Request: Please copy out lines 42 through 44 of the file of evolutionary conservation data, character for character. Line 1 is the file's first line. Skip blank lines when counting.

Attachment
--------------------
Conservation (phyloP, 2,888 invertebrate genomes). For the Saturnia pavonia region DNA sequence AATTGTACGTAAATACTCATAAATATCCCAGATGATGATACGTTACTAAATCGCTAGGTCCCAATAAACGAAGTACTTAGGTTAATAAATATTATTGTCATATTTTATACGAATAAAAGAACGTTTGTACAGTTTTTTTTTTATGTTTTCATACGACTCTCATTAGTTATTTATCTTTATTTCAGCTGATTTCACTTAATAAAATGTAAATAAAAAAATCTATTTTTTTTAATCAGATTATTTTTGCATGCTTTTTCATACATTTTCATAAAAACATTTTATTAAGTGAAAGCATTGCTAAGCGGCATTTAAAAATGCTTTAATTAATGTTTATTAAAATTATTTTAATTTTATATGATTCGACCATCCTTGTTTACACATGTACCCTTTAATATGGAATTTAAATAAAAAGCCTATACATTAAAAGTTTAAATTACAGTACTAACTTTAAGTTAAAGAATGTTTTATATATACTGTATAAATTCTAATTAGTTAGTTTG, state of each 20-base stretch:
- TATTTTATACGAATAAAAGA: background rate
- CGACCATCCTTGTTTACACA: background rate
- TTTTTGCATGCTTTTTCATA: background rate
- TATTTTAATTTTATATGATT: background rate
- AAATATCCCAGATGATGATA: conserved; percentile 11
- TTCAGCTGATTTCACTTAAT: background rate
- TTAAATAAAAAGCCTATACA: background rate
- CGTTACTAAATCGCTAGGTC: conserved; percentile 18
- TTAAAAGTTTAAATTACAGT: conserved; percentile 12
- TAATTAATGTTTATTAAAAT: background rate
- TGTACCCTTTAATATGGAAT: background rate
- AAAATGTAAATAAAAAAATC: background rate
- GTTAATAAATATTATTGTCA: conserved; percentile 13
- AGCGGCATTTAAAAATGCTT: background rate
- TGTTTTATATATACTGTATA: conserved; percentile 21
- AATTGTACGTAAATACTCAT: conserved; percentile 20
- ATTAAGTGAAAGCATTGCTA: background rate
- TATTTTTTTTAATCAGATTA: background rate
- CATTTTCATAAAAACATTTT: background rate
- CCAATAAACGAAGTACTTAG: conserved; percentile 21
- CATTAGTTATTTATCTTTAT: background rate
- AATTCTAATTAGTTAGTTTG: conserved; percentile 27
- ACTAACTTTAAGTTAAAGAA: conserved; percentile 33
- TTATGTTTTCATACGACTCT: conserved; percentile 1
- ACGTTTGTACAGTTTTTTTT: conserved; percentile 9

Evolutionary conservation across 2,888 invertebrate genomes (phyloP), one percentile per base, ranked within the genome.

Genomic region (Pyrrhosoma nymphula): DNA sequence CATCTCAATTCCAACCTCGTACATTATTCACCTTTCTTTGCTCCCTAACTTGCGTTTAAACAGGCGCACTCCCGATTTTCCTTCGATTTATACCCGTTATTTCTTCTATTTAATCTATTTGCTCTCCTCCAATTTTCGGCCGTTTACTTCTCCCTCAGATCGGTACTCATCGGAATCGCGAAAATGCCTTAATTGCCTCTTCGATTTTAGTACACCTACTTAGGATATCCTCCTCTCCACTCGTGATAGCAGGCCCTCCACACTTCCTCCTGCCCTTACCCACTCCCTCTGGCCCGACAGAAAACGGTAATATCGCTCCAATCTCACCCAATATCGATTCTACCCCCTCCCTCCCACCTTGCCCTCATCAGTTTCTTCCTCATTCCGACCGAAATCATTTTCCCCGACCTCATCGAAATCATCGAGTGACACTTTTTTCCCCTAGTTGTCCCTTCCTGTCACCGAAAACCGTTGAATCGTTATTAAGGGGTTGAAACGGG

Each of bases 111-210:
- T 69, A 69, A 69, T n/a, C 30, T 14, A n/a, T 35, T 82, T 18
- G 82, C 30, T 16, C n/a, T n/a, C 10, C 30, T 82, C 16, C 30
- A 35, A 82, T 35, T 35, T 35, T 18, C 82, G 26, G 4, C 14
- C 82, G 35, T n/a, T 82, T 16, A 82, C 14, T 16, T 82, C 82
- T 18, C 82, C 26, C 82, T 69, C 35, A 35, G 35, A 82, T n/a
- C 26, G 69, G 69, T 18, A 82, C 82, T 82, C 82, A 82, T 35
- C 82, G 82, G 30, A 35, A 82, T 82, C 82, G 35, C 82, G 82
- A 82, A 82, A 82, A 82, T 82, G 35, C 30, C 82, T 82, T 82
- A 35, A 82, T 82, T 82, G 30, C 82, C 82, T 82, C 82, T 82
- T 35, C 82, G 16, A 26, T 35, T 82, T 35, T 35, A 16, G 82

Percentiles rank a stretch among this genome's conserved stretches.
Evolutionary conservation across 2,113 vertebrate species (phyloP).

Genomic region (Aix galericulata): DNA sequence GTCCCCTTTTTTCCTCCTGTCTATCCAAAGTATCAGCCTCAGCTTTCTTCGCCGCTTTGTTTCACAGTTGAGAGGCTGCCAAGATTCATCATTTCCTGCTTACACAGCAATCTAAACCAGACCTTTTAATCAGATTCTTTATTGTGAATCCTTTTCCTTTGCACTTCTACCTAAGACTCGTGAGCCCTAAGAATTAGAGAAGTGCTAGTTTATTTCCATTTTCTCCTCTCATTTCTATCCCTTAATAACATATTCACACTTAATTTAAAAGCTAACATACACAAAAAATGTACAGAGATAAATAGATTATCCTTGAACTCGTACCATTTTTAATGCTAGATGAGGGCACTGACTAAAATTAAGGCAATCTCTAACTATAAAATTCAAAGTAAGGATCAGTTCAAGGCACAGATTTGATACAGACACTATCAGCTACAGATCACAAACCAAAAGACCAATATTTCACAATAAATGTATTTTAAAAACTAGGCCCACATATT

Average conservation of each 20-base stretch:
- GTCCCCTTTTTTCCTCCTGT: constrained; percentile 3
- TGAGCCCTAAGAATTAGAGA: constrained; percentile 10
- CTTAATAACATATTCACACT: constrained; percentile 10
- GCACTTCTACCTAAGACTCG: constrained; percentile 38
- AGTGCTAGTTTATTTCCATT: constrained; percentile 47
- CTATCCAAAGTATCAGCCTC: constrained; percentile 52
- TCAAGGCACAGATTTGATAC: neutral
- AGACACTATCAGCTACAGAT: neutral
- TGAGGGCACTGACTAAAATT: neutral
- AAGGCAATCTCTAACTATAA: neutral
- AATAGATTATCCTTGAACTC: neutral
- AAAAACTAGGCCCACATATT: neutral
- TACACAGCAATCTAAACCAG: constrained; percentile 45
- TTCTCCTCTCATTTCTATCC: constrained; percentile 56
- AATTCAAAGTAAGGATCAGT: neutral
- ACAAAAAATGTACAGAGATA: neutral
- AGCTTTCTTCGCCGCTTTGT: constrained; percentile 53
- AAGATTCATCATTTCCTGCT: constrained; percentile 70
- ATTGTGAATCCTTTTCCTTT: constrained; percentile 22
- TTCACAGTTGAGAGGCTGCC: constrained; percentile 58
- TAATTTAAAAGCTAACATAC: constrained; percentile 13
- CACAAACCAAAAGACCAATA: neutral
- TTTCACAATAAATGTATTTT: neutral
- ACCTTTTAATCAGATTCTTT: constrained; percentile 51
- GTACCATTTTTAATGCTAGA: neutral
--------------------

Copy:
Genomic region (Aix galericulata): DNA sequence GTCCCCTTTTTTCCTCCTGTCTATCCAAAGTATCAGCCTCAGCTTTCTTCGCCGCTTTGTTTCACAGTTGAGAGGCTGCCAAGATTCATCATTTCCTGCTTACACAGCAATCTAAACCAGACCTTTTAATCAGATTCTTTATTGTGAATCCTTTTCCTTTGCACTTCTACCTAAGACTCGTGAGCCCTAAGAATTAGAGAAGTGCTAGTTTATTTCCATTTTCTCCTCTCATTTCTATCCCTTAATAACATATTCACACTTAATTTAAAAGCTAACATACACAAAAAATGTACAGAGATAAATAGATTATCCTTGAACTCGTACCATTTTTAATGCTAGATGAGGGCACTGACTAAAATTAAGGCAATCTCTAACTATAAAATTCAAAGTAAGGATCAGTTCAAGGCACAGATTTGATACAGACACTATCAGCTACAGATCACAAACCAAAAGACCAATATTTCACAATAAATGTATTTTAAAAACTAGGCCCACATATT

Average conservation of each 20-base stretch:
- GTCCCCTTTTTTCCTCCTGT: constrained; percentile 3